In a statement Mr Ranjit Singh, press secretary of the PWD Employees Union and Mr Jasbir Singh, member of the Joint Action committee formed by various unions, alleged many employees were injured in the incident and had to be hospitalised at the Sector 16 General Hospital. Those who were injured included Mr Karamjit Singh, president of the PWD Workshop Union, Mr Kaur Singh, and Mr Chhaju Ram.

Mr Ranjit Singh and Mr Jasbir Singh said the workers belonged to the Fire Department, the Forest Department, the Agriculture Department and the Sewerage Board.

Their demands include regularisation of daily wagers, technical scales for regular staff and implementation of the four-year, nine-year and 14-year promotion policy.

Mr Jaspal Singh, general secretary of the Jangalat Workers Union , Punjab, said the dharna and rally was the first step. He said the struggle would be intensified if their demands were not accepted soon.

The local police, however, denied that any person was injured in today’s incident.



Musharraf’s effigy burnt
Tribune News Service

Chandigarh, July 24
The All India Terrorist Front today held a protest rally in Sector 17 near Piazza to protest against the killings of Amarnath yatris and personnel of security forces.

A press note issued by the front said the demonstrators also burnt an effigy of Pakistan President Parvez Musharraf. They also raised slogans against the BJP led government at the Centre and flayed the Jammu and Kashmir Government for its failure to make adequate security arrangements for the pilgrims.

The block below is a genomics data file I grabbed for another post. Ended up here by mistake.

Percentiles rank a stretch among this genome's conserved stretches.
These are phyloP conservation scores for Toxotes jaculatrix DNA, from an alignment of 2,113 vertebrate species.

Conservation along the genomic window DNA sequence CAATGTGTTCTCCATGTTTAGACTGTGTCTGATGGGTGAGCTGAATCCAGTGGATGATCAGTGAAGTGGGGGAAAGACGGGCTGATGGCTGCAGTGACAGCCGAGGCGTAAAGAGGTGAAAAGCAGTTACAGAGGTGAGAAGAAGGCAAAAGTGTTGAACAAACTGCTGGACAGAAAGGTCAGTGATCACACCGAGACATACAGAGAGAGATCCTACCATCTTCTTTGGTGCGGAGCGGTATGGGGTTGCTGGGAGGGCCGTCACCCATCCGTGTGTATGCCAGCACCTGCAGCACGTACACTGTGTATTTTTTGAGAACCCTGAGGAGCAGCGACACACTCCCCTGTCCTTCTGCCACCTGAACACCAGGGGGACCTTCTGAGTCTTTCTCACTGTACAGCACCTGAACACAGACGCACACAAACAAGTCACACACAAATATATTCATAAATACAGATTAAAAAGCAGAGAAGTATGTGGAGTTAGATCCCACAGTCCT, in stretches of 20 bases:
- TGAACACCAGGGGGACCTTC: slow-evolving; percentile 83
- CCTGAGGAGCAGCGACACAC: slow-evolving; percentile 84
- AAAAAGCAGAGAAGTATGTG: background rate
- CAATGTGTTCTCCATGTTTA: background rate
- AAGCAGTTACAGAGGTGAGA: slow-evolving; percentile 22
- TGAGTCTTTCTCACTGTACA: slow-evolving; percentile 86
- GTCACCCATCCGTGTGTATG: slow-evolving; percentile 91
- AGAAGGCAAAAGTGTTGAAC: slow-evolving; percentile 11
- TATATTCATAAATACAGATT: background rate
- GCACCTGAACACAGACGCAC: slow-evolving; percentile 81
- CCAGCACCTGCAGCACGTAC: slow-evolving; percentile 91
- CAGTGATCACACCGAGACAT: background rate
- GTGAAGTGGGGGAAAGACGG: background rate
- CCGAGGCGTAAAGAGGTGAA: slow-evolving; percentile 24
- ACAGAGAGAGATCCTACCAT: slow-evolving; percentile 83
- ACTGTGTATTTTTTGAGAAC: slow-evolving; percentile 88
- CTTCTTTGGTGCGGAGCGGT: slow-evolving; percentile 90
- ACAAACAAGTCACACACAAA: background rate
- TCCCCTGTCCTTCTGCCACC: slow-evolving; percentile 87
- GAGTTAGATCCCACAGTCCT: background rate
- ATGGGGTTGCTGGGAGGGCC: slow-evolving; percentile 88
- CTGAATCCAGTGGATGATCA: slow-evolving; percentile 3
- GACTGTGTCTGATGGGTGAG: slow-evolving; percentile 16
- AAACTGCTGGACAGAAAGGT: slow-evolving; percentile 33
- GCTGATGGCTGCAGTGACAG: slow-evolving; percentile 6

Cong leaders visit protesters
Tribune News Service

Chandigarh, July 24
Mr Kamaljit Singh Panchhi and Mr Pradeep Chhabra, Congress leaders, today visited the residents of the Housing Board Colony in Sector 29-B who were sitting on a fast.

A press note issued by the Chandigarh Territorial Congress Committee said these leaders also offered juice to those on fast.

Addressing the gathering these leaders extended Congress support to genuine demands of the residents. Mr Pawan Kumar Bansal, local MP, had already taken up the issue with the Administrator of Chandigarh, they said.



Scooterist killed
Tribune News Service

Chandigarh, July 24
A scooterist was killed and the man riding pillion was seriously injured when their scooter hit a tree on the roadside near the Airport chowk today. Surjit Singh, a resident of Kajheri village was driving down the Chandigarh-Ambala Highway along with Charanjit Singh on his scooter (PB-10N-4408), when the accident took place. The latter is a resident of Sector 45.